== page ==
However, just sipping a sports drink at random before matches and at half-time probably won't do much good, because soccer players must be sure they take in ENOUGH carbohydrate to really make a difference to their muscles. An excellent strategy is to drink about 12-14 ounces of sports drink, which usually provides about 30 grams of carbohydrate, 10-15 minutes before a match begins. The same amount should be consumed at half-time, although players may rebel at both intake patterns because of perceptions of stomach fullness. The important thing to remember is that through experience - trying out these drinking strategies on several different occasions during practices - the intake plans will gradually become comfortable and they will help reduce the risk of carbohydrate depletion.
Tapering is important as well. Soccer players should also eat a small meal containing at least 600 calories of carbohydrate about two hours before competition. 600 calories is the approximate amount of carbohydrate in three bananas and four slices of bread (eaten together).Players should also try to 'taper' for a few days before matches, reducing their intensity and quantity of training in order to avoid carbohydrate depletion. During the taper and during all periods of heavy training, soccer players should attempt to ingest 9-10 grams of carbohydrate per kilogram of body weight (16-18 calories per pound of body weight) each day. 'Grazing' - eating two to four daily high-carbohydrate snacks in addition to three regular meals - can help players carry out this high-carbo plan successfully. However, carbohydrate is not the only nutritional concern for soccer players. Fluid intake is also critically important. Various studies have shown that soccer players lose - through their sweat glands - from two to five litres of fluid per game. Even the lower figure could raise heart rate and body temperature during a match and might reduce running performance by about 4-5 per cent for a typical player.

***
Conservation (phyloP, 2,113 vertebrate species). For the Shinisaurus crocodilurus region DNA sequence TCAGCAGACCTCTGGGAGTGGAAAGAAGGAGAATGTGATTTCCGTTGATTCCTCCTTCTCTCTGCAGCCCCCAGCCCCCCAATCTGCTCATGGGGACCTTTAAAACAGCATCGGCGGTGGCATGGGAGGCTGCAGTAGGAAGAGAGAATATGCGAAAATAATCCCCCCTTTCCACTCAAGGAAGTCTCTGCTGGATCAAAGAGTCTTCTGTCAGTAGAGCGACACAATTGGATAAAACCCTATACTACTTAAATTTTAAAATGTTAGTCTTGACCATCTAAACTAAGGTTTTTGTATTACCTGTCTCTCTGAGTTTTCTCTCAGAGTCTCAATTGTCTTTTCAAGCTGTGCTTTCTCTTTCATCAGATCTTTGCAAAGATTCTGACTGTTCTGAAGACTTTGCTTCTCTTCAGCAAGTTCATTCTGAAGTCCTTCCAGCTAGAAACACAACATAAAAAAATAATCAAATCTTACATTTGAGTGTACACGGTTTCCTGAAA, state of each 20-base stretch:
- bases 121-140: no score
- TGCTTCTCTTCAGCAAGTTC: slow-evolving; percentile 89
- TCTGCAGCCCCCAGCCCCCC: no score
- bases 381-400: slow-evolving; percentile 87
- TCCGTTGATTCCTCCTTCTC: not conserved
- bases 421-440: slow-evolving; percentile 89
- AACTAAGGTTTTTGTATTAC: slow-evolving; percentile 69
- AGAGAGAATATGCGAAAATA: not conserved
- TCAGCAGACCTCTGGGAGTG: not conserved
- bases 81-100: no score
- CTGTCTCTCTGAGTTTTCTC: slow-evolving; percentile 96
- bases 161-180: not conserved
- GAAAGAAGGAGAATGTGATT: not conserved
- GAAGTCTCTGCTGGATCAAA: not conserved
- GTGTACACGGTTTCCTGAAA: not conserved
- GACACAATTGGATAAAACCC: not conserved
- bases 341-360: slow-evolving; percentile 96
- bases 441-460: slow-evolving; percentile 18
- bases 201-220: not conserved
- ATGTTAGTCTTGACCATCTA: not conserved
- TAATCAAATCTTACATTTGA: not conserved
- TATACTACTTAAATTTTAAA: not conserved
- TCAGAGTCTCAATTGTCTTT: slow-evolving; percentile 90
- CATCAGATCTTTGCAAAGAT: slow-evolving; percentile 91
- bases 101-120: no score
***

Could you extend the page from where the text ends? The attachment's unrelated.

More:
Fortunately, the sports-drink-intake plan described above - coupled with sips of sports drink during injury time-outs - can help to reduce the impact of dehydration. Although water and carbohydrate must be taken onboard, soccer players don't need to worry about replacing electrolytes during play. Sweat is a dilute fluid with low concentrations of electrolytes, and most players can obtain enough electrolytes - including salt - from their normal diets. However, the presence of salt in a sports drink can enhance the absorption of water and glucose. Most commercial drinks have about the right concentration of sodium; if you're making your own beverage, you should be sure to mix about one-third tea spoon of salt and five to six tablespoons of sugar with each quart of water that you're going to be using. After all matches, players should attempt to ingest enough carbohydrate-containing sports drink to replace all the fluid they've lost during competition. After strenuous workouts, water should also be replaced, and soccer athletes need to eat at least 500 calories of carbohydrate during the two hours following practice in order to maximise their rates of glycogen storage. (Carbohydrate, Fluid, and Electrolyte Requirements of the Soccer Player: A Review, International Journal of Sport Nutrition, vol. 4, pp. 221-236,1994).Peak Performance provides coaching information and the worlds leading sports science newsletter. You can download your own free copy of the very latest article by clicking here. Otherwise, you can visit the site and read many articles by simply clicking on the following link - http://www.pponline.co.uk.